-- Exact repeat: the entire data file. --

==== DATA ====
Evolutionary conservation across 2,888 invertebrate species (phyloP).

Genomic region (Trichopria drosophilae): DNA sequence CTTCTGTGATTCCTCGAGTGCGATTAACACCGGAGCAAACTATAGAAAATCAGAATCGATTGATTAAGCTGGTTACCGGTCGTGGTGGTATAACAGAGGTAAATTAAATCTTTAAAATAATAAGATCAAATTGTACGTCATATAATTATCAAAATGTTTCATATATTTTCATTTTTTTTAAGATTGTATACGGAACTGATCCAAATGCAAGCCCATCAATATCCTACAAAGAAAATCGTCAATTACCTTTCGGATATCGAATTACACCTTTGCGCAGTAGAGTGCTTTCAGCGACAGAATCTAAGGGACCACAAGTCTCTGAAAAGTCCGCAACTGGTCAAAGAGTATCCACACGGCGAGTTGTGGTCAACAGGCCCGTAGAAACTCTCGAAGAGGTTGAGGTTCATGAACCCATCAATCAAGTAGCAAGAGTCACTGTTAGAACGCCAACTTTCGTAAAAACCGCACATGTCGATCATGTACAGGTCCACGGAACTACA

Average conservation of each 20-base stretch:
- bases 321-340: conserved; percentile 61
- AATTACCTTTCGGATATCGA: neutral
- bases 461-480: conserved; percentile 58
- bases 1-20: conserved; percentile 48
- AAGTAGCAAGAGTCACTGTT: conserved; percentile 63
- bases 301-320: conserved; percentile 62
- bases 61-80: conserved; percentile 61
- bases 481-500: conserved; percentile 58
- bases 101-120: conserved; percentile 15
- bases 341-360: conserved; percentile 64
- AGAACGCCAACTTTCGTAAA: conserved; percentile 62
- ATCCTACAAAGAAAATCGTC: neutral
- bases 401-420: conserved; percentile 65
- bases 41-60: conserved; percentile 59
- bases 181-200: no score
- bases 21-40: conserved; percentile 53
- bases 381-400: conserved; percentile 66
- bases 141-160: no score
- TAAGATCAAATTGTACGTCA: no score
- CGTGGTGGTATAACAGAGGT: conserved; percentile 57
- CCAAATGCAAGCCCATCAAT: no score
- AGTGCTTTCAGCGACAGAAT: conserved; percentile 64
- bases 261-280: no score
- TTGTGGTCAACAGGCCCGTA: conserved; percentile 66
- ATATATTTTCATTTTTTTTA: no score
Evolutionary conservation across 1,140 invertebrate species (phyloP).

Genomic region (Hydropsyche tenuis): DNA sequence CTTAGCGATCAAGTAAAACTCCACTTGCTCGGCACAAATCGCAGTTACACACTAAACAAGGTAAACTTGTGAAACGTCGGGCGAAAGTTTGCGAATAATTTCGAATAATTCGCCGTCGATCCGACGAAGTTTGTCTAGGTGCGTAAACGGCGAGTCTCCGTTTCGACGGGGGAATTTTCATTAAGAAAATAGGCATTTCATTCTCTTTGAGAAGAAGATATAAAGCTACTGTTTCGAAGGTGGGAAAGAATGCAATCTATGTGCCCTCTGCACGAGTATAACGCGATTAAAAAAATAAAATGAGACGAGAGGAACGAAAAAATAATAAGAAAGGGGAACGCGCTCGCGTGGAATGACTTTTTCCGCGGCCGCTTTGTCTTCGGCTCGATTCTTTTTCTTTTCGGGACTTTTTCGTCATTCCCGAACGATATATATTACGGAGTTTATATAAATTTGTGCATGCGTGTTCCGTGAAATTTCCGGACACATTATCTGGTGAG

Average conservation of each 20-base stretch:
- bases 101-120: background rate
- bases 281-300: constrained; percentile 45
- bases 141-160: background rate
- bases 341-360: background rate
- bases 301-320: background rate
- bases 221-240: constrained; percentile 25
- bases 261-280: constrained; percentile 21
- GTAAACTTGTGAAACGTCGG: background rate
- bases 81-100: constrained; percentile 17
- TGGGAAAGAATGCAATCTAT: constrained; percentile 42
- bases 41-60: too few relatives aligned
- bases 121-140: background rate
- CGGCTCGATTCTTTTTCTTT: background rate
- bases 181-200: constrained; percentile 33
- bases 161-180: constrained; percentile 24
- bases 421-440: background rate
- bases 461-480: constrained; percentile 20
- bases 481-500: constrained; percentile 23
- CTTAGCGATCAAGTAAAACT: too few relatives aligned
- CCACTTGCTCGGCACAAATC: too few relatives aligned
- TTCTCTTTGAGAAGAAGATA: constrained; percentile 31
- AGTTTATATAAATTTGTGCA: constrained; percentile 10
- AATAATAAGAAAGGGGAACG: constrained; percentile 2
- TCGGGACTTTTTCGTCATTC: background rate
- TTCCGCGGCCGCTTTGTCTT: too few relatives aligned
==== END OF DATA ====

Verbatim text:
Evolutionary conservation across 2,888 invertebrate species (phyloP).

Genomic region (Trichopria drosophilae): DNA sequence CTTCTGTGATTCCTCGAGTGCGATTAACACCGGAGCAAACTATAGAAAATCAGAATCGATTGATTAAGCTGGTTACCGGTCGTGGTGGTATAACAGAGGTAAATTAAATCTTTAAAATAATAAGATCAAATTGTACGTCATATAATTATCAAAATGTTTCATATATTTTCATTTTTTTTAAGATTGTATACGGAACTGATCCAAATGCAAGCCCATCAATATCCTACAAAGAAAATCGTCAATTACCTTTCGGATATCGAATTACACCTTTGCGCAGTAGAGTGCTTTCAGCGACAGAATCTAAGGGACCACAAGTCTCTGAAAAGTCCGCAACTGGTCAAAGAGTATCCACACGGCGAGTTGTGGTCAACAGGCCCGTAGAAACTCTCGAAGAGGTTGAGGTTCATGAACCCATCAATCAAGTAGCAAGAGTCACTGTTAGAACGCCAACTTTCGTAAAAACCGCACATGTCGATCATGTACAGGTCCACGGAACTACA

Average conservation of each 20-base stretch:
- bases 321-340: conserved; percentile 61
- AATTACCTTTCGGATATCGA: neutral
- bases 461-480: conserved; percentile 58
- bases 1-20: conserved; percentile 48
- AAGTAGCAAGAGTCACTGTT: conserved; percentile 63
- bases 301-320: conserved; percentile 62
- bases 61-80: conserved; percentile 61
- bases 481-500: conserved; percentile 58
- bases 101-120: conserved; percentile 15
- bases 341-360: conserved; percentile 64
- AGAACGCCAACTTTCGTAAA: conserved; percentile 62
- ATCCTACAAAGAAAATCGTC: neutral
- bases 401-420: conserved; percentile 65
- bases 41-60: conserved; percentile 59
- bases 181-200: no score
- bases 21-40: conserved; percentile 53
- bases 381-400: conserved; percentile 66
- bases 141-160: no score
- TAAGATCAAATTGTACGTCA: no score
- CGTGGTGGTATAACAGAGGT: conserved; percentile 57
- CCAAATGCAAGCCCATCAAT: no score
- AGTGCTTTCAGCGACAGAAT: conserved; percentile 64
- bases 261-280: no score
- TTGTGGTCAACAGGCCCGTA: conserved; percentile 66
- ATATATTTTCATTTTTTTTA: no score
Evolutionary conservation across 1,140 invertebrate species (phyloP).

Genomic region (Hydropsyche tenuis): DNA sequence CTTAGCGATCAAGTAAAACTCCACTTGCTCGGCACAAATCGCAGTTACACACTAAACAAGGTAAACTTGTGAAACGTCGGGCGAAAGTTTGCGAATAATTTCGAATAATTCGCCGTCGATCCGACGAAGTTTGTCTAGGTGCGTAAACGGCGAGTCTCCGTTTCGACGGGGGAATTTTCATTAAGAAAATAGGCATTTCATTCTCTTTGAGAAGAAGATATAAAGCTACTGTTTCGAAGGTGGGAAAGAATGCAATCTATGTGCCCTCTGCACGAGTATAACGCGATTAAAAAAATAAAATGAGACGAGAGGAACGAAAAAATAATAAGAAAGGGGAACGCGCTCGCGTGGAATGACTTTTTCCGCGGCCGCTTTGTCTTCGGCTCGATTCTTTTTCTTTTCGGGACTTTTTCGTCATTCCCGAACGATATATATTACGGAGTTTATATAAATTTGTGCATGCGTGTTCCGTGAAATTTCCGGACACATTATCTGGTGAG

Average conservation of each 20-base stretch:
- bases 101-120: background rate
- bases 281-300: constrained; percentile 45
- bases 141-160: background rate
- bases 341-360: background rate
- bases 301-320: background rate
- bases 221-240: constrained; percentile 25
- bases 261-280: constrained; percentile 21
- GTAAACTTGTGAAACGTCGG: background rate
- bases 81-100: constrained; percentile 17
- TGGGAAAGAATGCAATCTAT: constrained; percentile 42
- bases 41-60: too few relatives aligned
- bases 121-140: background rate
- CGGCTCGATTCTTTTTCTTT: background rate
- bases 181-200: constrained; percentile 33
- bases 161-180: constrained; percentile 24
- bases 421-440: background rate
- bases 461-480: constrained; percentile 20
- bases 481-500: constrained; percentile 23
- CTTAGCGATCAAGTAAAACT: too few relatives aligned
- CCACTTGCTCGGCACAAATC: too few relatives aligned
- TTCTCTTTGAGAAGAAGATA: constrained; percentile 31
- AGTTTATATAAATTTGTGCA: constrained; percentile 10
- AATAATAAGAAAGGGGAACG: constrained; percentile 2
- TCGGGACTTTTTCGTCATTC: background rate
- TTCCGCGGCCGCTTTGTCTT: too few relatives aligned